Leslie Jamison’s The Empahy Exams: Essays. By Sejal H. Patel
In the Company of the Poor: Conversations with Dr. Paul Farmer and Fr. Gustavo Gutiérrez, edited by Michael Griffin and Jennie Weiss Block. By Harvey Cox
Examining the relationship between desire and transformation in two disparate works: Girls and Sarah Coakley’s God, Sexuality and the Self: An Essay “On the Trinity.” By Peter Boumgarden
In this issue, there is not a sense of “landing” on certainties, but more a feeling of “dreaming” (in all its connotations). By Wendy McDowell
Excerpts from a 2004 Q&A with François Bovon, in which he discusses his research interests and his books Studies in Early Christianity and Les Derniers Jours de Jesus.
Recovering the permanent Jewishness—not just of “Jesus,” but also of “Christ”—defines the essential work that Christians must do after Auschwitz. By James Carroll
“Outside the Monastery” and “The Mummies” by Anthony Opal
Reflecting on Julia Budenz’s life and life’s work, a single 2,200-page poem, The Gardens of Flora Baum. By Marion Torchia
Emily Dickinson’s sense of her own “slow idolatry” helps this poet/pastor struggle with some vocational conundrums. By Nate Klug
Art, religion, ritual, dance, and song are not different phenomena, but moments in an existential struggle to act vicariously upon the world—bringing it into being. By Michael Jackson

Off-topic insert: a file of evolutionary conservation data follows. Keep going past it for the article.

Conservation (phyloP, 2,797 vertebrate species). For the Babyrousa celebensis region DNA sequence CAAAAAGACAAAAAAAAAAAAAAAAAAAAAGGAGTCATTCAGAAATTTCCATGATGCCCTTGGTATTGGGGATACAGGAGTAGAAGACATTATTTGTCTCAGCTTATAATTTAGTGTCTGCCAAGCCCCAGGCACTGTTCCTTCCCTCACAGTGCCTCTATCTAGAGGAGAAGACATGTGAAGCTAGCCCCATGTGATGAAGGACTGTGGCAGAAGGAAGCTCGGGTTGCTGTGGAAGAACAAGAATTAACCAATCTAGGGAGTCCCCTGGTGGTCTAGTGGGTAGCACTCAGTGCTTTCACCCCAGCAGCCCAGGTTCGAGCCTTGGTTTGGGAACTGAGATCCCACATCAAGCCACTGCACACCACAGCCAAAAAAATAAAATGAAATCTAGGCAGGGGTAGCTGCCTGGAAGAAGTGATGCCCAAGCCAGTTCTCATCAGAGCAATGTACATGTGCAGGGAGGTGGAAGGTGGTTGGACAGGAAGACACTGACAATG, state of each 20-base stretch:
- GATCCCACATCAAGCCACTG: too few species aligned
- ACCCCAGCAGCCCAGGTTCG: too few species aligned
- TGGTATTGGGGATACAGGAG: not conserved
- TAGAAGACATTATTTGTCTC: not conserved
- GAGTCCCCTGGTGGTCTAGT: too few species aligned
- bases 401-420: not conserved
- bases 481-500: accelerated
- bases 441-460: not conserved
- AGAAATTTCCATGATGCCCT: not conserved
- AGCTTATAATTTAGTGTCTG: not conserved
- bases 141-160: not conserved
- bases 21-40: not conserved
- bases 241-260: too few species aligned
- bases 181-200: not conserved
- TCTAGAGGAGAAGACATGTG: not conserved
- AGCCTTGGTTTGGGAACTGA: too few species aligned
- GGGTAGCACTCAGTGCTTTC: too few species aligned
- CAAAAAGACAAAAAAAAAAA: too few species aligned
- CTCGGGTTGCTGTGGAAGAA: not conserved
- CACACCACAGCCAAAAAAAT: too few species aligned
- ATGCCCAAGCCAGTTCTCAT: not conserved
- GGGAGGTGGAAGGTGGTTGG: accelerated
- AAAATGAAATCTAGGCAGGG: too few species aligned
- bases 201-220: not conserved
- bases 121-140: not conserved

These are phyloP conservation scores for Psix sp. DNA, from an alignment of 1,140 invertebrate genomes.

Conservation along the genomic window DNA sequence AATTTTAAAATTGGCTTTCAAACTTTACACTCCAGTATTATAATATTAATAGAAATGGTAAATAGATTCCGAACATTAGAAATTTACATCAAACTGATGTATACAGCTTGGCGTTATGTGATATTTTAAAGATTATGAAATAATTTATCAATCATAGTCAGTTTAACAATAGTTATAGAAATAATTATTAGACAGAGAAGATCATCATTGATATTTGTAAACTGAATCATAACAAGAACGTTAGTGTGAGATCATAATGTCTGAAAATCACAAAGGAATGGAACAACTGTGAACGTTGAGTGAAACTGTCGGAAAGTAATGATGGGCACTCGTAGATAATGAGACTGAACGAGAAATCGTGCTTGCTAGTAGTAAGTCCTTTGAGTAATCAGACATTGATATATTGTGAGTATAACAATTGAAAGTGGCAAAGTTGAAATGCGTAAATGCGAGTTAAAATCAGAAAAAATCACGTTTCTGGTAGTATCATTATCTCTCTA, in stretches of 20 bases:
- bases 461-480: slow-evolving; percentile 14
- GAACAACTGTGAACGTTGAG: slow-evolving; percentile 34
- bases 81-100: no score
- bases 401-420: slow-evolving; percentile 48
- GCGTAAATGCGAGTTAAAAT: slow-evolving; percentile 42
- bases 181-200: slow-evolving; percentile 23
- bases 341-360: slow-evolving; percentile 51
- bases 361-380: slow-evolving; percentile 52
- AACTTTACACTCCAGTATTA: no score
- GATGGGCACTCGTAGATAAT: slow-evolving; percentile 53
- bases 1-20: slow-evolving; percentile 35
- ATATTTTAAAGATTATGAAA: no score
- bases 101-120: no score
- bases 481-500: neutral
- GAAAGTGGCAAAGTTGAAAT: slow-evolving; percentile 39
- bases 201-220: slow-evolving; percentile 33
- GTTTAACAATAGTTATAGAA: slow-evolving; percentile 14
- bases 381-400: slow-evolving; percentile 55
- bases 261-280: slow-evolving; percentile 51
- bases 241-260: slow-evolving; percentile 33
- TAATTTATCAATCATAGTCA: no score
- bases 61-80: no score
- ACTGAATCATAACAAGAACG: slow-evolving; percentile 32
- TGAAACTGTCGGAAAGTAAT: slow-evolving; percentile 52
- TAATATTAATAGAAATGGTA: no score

Any work toward racial reconciliation and healing must start with facing up to the evils of our past. By Melissa Bartholomew
“Prognosis” and “One” by Mary Peelen
Our vocational lives tend to be complex, unpredictable searches for meaning on many levels, from the quotidian to the transcendent. By Nancy J. Nordenson
Psychiatrists are often blind to the many ways that faith communities can contribute toward soothing the emotional suffering of the depressed. By Dan G. Blazer
For Bill Cain, Jesuit playwright, writing is his priestly calling. By Robert Israel
Featured Devotion in the Study of Religion Illustration by Gracia Lam Vocation Summer/Autumn 2014...
After a year at a women’s monastery, the author reflects on Eastern Orthodox Christianity less as a religion and more as a therapeutic treatment to move closer to God. By Amelia Perkins
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